Think of Turkish architecture and you might conjure images of ornate Ottoman art covering the walls of mosques from floor to ceiling. But take a stroll through any of the more modern, industrial communities in Istanbul, and you’ll encounter a world of buildings with distinct geometric features highlighted by bold colorful walls. Architect and photographer Yener Torun moved to the city 14 years ago, and has been sharing his fascination with its color-blocked exteriors via Instagram. His wildly popular and colorful photos infuse the city’s architectural landscape with a delightful whimsy and sense of humor. Torun spoke to In Sight recently about his playful, minimalist approach to changing the way we envision Istanbul’s architecture.
In Sight: How long you have been living in Istanbul, and what was the initial catalyst for starting such a colorful documentation of architecture?
Torun: I’m a 32 year old architect living in Istanbul for 14 years. Usually, Istanbul has been portrayed one-dimensionally in photography. If you think of the Istanbul images you have seen before–grand mosques, old streets, markets, fishermen, seagulls over the Bosphorus–you realize this. It is a vast city and what you have seen in Istanbul photos is stereotyped; only one side of the city. Yes Istanbul is ancient and mystical, but it’s also a developing, modern city. My primary motive was to document a different, less-known part of Istanbul to escape from the one dimensional and orientalist perception. And I started looking for strong lines, vibrant colors and geometric patterns. I believe, increasing the variety of aspects provides a better understanding of the city, both for the viewers and me.
In Sight: What inspired your minimalist approach to this series?
Torun: I always loved simplicity. Even my first photos were very simple compositions with very few elements. Minimalism helps me to focus on the only thing I want to, with leaving everything else behind, and this makes my point stronger. It’s the best way I can express myself. And honestly it is also a different approach than general (compared to popular Istanbul images). That makes the effect of my pics even more stronger with contrasting to usual maximalist approach.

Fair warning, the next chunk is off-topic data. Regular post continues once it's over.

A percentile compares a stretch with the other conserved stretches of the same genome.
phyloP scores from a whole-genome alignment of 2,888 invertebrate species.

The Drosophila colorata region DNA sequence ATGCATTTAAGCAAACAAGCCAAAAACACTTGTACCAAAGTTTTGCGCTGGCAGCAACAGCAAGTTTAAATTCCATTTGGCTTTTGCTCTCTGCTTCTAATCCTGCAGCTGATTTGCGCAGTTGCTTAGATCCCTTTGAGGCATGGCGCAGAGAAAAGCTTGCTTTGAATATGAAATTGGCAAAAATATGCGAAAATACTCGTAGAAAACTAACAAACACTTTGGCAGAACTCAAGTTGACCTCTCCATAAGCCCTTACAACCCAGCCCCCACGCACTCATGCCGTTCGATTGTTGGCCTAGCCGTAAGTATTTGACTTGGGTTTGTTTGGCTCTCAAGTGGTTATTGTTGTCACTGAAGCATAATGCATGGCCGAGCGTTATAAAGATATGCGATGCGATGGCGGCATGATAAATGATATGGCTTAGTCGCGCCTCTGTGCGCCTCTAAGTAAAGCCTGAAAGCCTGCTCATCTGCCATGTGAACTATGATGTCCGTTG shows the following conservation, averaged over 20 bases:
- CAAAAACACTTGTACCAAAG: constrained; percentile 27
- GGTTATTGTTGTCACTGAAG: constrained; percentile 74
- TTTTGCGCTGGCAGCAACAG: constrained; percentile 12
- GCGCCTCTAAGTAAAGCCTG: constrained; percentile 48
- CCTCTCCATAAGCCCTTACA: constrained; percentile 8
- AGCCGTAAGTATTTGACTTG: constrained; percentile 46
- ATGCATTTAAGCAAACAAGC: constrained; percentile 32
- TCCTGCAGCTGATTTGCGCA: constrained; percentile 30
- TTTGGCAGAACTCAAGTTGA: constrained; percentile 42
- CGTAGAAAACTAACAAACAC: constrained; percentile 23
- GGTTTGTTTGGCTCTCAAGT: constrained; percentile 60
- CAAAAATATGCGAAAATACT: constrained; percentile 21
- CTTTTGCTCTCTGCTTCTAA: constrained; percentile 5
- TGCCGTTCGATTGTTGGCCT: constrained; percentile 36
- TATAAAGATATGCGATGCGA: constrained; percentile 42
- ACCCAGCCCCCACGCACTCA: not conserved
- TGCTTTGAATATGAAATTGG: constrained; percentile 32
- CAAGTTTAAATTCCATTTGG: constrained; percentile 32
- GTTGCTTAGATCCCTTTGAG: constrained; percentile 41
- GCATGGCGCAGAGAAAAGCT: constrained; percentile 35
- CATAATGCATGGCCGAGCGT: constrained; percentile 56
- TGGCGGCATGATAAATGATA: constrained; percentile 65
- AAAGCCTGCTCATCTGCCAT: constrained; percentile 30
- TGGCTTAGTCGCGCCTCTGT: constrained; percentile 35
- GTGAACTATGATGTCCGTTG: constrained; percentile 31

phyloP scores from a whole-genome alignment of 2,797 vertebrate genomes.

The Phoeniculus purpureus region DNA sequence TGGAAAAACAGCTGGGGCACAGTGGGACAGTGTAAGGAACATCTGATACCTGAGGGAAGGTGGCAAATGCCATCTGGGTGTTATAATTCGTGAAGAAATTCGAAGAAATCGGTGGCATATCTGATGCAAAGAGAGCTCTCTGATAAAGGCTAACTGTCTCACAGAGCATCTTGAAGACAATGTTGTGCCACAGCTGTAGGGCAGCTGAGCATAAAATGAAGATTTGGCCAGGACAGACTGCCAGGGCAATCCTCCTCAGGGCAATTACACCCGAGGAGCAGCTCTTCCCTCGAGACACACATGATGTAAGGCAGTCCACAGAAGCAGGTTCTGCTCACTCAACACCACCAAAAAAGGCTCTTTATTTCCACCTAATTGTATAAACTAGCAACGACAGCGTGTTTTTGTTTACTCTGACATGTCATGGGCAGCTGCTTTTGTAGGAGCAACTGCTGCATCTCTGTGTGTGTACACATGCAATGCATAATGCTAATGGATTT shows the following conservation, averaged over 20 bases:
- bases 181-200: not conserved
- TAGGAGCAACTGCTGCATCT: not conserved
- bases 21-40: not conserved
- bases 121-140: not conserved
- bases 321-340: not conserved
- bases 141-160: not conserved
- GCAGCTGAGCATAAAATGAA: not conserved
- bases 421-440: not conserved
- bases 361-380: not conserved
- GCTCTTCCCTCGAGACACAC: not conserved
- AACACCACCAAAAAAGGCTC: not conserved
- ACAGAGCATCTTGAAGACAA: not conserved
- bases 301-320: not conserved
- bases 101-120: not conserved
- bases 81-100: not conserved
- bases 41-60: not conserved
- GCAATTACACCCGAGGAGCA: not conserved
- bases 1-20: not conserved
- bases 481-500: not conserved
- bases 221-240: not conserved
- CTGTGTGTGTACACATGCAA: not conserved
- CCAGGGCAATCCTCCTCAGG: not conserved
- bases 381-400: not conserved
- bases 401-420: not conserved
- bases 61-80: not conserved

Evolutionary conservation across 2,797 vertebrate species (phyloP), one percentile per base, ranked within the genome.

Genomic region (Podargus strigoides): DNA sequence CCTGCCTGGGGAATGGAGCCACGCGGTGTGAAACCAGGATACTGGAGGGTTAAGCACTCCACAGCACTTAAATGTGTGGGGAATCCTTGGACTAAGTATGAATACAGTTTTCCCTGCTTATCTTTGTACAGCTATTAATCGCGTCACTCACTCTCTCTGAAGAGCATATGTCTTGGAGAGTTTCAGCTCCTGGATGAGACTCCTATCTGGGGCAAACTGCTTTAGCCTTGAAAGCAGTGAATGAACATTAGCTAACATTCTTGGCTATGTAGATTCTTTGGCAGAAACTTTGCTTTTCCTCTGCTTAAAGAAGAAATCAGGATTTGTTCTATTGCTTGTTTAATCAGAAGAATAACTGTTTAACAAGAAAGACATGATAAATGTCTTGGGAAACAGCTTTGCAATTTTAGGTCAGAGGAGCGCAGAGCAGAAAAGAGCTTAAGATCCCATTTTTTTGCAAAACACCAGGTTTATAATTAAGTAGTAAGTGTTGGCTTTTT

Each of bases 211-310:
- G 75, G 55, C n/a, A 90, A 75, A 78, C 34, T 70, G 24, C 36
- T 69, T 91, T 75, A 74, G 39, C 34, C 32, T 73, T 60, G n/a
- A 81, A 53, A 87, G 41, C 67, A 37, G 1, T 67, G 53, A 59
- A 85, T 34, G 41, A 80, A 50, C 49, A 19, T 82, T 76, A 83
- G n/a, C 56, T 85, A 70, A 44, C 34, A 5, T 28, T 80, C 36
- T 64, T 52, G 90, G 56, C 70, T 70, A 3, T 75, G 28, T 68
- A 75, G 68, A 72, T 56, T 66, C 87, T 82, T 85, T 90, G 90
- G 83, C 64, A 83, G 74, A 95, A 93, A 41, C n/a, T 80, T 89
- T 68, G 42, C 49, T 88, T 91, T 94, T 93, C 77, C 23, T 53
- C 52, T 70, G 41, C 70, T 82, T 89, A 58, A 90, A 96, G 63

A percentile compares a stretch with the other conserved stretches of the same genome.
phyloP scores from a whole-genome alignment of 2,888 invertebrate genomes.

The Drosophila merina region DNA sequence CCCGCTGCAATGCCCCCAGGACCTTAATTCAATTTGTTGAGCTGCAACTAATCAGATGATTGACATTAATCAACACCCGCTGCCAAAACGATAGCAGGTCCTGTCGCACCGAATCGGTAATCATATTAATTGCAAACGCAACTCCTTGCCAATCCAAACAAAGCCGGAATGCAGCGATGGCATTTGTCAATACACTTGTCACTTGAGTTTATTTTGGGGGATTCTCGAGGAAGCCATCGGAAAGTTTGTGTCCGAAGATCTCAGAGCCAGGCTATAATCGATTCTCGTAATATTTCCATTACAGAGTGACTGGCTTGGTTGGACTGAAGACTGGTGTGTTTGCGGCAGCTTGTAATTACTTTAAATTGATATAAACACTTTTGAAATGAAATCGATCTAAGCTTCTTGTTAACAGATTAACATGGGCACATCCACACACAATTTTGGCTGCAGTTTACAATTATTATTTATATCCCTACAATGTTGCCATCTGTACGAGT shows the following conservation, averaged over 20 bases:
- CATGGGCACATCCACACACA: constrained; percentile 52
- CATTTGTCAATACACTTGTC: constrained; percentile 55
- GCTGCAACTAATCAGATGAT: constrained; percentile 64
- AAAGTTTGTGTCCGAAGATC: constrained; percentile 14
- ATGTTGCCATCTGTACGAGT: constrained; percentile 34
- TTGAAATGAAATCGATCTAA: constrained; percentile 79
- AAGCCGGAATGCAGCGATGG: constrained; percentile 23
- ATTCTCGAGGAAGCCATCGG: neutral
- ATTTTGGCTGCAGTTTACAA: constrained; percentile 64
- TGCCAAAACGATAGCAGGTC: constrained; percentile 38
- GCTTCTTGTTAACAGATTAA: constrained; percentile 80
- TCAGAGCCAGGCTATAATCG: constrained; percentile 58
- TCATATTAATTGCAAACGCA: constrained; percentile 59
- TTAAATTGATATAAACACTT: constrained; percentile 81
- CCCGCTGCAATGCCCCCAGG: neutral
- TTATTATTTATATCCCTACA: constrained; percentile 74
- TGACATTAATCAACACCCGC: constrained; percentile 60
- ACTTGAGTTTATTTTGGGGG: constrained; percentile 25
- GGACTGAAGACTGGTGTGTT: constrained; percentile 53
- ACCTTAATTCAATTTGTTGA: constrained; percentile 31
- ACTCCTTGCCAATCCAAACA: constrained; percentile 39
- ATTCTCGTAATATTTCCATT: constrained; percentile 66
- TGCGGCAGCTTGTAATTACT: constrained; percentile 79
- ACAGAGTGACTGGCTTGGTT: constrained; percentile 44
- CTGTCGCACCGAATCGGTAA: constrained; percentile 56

In Sight: In what parts of the city are you finding such a concentration of colorful buildings? Are they scattered throughout Istanbul or do you find you have been traveling outside of the city as well?
Torun: I usually visit industrial areas and developing urban neighborhoods of the city because they provide me the modern lines, colors and geometry I need in my compositions. And since there is a mass growth in construction business in Istanbul lately, I dig every corner of the city to unearth these colorful gems. It really is not an easy task because majority of the new buildings are grey and dull, and finding these places in this grey mass is quite like a treasure hunt. These developing areas are usually very far from the city center.
In Sight: You have a pattern of also only posting photos to your Instagram account every two days. Is that intentional?
Torun: (laughs) Well, of course it is not because I like patterns. I used to post one photo each day, but in time I became more picky and I noticed that I started to delete some old posts. So I decided not to post photos if I am not completely satisfied with the result and I reduced the frequency.
In Sight: Any plans to sell any of these as prints or to develop a book in the future?
Torun: I would love to have a chance to display prints of my works in a gallery or a fair. A photo book would be great too. Actually, I plan to work on other photo sets in different cities in Turkey and other countries, and I already started with some other big cities in Turkey. And in my Instagram gallery there are some photos from Vienna and Prague, too. But of course I do this with my own financial means, and creating a series for each city would take long time this way. I plan to start to look for sponsors or other kinds of partnerships to speed up this process.